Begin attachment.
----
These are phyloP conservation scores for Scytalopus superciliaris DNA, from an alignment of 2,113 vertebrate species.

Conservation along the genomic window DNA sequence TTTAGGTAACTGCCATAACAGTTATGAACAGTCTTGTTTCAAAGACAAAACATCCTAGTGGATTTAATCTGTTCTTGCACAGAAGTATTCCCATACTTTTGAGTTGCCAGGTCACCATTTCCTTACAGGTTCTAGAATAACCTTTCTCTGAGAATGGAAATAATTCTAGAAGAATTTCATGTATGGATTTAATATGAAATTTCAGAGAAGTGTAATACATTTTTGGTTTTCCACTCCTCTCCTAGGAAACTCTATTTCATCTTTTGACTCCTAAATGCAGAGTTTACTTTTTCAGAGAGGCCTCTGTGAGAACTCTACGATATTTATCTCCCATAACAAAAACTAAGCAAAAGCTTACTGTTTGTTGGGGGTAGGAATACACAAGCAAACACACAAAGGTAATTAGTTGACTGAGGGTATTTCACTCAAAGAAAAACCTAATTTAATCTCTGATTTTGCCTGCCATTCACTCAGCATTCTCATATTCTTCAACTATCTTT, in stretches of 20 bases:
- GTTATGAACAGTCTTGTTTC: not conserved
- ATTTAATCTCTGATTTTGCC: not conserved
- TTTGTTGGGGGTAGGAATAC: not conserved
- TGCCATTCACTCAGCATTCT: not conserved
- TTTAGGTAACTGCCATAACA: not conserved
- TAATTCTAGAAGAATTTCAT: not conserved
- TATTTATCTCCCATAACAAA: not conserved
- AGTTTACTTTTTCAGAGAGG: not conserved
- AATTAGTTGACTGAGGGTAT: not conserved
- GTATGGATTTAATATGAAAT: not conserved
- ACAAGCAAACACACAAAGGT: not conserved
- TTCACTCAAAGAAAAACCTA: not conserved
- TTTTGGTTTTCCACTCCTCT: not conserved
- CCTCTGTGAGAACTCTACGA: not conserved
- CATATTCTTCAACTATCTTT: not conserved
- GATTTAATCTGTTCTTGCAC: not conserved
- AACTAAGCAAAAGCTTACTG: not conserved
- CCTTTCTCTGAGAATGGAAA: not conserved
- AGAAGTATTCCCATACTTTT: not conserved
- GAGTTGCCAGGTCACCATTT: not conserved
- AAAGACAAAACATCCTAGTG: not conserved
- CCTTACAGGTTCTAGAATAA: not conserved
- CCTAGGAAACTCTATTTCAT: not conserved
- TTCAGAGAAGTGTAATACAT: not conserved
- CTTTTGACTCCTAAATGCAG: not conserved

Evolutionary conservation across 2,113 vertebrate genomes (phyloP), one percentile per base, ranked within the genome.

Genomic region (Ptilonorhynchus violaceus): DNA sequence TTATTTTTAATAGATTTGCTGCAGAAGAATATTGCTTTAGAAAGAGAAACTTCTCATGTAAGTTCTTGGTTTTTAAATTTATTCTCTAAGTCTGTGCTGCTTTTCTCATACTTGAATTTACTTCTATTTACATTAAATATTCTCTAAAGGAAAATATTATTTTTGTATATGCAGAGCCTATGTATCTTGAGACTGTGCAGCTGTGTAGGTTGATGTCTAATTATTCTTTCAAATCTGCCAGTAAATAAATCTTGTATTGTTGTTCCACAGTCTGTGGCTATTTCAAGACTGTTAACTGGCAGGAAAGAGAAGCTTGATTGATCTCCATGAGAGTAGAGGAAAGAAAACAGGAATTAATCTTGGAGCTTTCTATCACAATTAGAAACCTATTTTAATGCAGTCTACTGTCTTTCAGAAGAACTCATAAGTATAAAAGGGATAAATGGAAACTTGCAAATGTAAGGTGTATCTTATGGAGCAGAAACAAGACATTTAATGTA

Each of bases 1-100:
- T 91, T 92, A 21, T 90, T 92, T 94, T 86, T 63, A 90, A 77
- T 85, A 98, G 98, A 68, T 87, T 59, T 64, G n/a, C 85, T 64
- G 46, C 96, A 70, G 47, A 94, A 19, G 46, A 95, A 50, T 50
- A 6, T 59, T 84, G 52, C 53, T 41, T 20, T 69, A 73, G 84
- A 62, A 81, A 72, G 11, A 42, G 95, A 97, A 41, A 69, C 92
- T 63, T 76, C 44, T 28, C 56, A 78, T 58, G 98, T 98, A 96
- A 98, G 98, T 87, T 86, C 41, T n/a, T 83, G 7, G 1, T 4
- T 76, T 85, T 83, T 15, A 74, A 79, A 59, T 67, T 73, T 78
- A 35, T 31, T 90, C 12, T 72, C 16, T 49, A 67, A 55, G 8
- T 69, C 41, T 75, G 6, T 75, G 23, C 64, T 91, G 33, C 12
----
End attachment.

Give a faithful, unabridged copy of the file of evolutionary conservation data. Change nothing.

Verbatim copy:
These are phyloP conservation scores for Scytalopus superciliaris DNA, from an alignment of 2,113 vertebrate species.

Conservation along the genomic window DNA sequence TTTAGGTAACTGCCATAACAGTTATGAACAGTCTTGTTTCAAAGACAAAACATCCTAGTGGATTTAATCTGTTCTTGCACAGAAGTATTCCCATACTTTTGAGTTGCCAGGTCACCATTTCCTTACAGGTTCTAGAATAACCTTTCTCTGAGAATGGAAATAATTCTAGAAGAATTTCATGTATGGATTTAATATGAAATTTCAGAGAAGTGTAATACATTTTTGGTTTTCCACTCCTCTCCTAGGAAACTCTATTTCATCTTTTGACTCCTAAATGCAGAGTTTACTTTTTCAGAGAGGCCTCTGTGAGAACTCTACGATATTTATCTCCCATAACAAAAACTAAGCAAAAGCTTACTGTTTGTTGGGGGTAGGAATACACAAGCAAACACACAAAGGTAATTAGTTGACTGAGGGTATTTCACTCAAAGAAAAACCTAATTTAATCTCTGATTTTGCCTGCCATTCACTCAGCATTCTCATATTCTTCAACTATCTTT, in stretches of 20 bases:
- GTTATGAACAGTCTTGTTTC: not conserved
- ATTTAATCTCTGATTTTGCC: not conserved
- TTTGTTGGGGGTAGGAATAC: not conserved
- TGCCATTCACTCAGCATTCT: not conserved
- TTTAGGTAACTGCCATAACA: not conserved
- TAATTCTAGAAGAATTTCAT: not conserved
- TATTTATCTCCCATAACAAA: not conserved
- AGTTTACTTTTTCAGAGAGG: not conserved
- AATTAGTTGACTGAGGGTAT: not conserved
- GTATGGATTTAATATGAAAT: not conserved
- ACAAGCAAACACACAAAGGT: not conserved
- TTCACTCAAAGAAAAACCTA: not conserved
- TTTTGGTTTTCCACTCCTCT: not conserved
- CCTCTGTGAGAACTCTACGA: not conserved
- CATATTCTTCAACTATCTTT: not conserved
- GATTTAATCTGTTCTTGCAC: not conserved
- AACTAAGCAAAAGCTTACTG: not conserved
- CCTTTCTCTGAGAATGGAAA: not conserved
- AGAAGTATTCCCATACTTTT: not conserved
- GAGTTGCCAGGTCACCATTT: not conserved
- AAAGACAAAACATCCTAGTG: not conserved
- CCTTACAGGTTCTAGAATAA: not conserved
- CCTAGGAAACTCTATTTCAT: not conserved
- TTCAGAGAAGTGTAATACAT: not conserved
- CTTTTGACTCCTAAATGCAG: not conserved

Evolutionary conservation across 2,113 vertebrate genomes (phyloP), one percentile per base, ranked within the genome.

Genomic region (Ptilonorhynchus violaceus): DNA sequence TTATTTTTAATAGATTTGCTGCAGAAGAATATTGCTTTAGAAAGAGAAACTTCTCATGTAAGTTCTTGGTTTTTAAATTTATTCTCTAAGTCTGTGCTGCTTTTCTCATACTTGAATTTACTTCTATTTACATTAAATATTCTCTAAAGGAAAATATTATTTTTGTATATGCAGAGCCTATGTATCTTGAGACTGTGCAGCTGTGTAGGTTGATGTCTAATTATTCTTTCAAATCTGCCAGTAAATAAATCTTGTATTGTTGTTCCACAGTCTGTGGCTATTTCAAGACTGTTAACTGGCAGGAAAGAGAAGCTTGATTGATCTCCATGAGAGTAGAGGAAAGAAAACAGGAATTAATCTTGGAGCTTTCTATCACAATTAGAAACCTATTTTAATGCAGTCTACTGTCTTTCAGAAGAACTCATAAGTATAAAAGGGATAAATGGAAACTTGCAAATGTAAGGTGTATCTTATGGAGCAGAAACAAGACATTTAATGTA

Each of bases 1-100:
- T 91, T 92, A 21, T 90, T 92, T 94, T 86, T 63, A 90, A 77
- T 85, A 98, G 98, A 68, T 87, T 59, T 64, G n/a, C 85, T 64
- G 46, C 96, A 70, G 47, A 94, A 19, G 46, A 95, A 50, T 50
- A 6, T 59, T 84, G 52, C 53, T 41, T 20, T 69, A 73, G 84
- A 62, A 81, A 72, G 11, A 42, G 95, A 97, A 41, A 69, C 92
- T 63, T 76, C 44, T 28, C 56, A 78, T 58, G 98, T 98, A 96
- A 98, G 98, T 87, T 86, C 41, T n/a, T 83, G 7, G 1, T 4
- T 76, T 85, T 83, T 15, A 74, A 79, A 59, T 67, T 73, T 78
- A 35, T 31, T 90, C 12, T 72, C 16, T 49, A 67, A 55, G 8
- T 69, C 41, T 75, G 6, T 75, G 23, C 64, T 91, G 33, C 12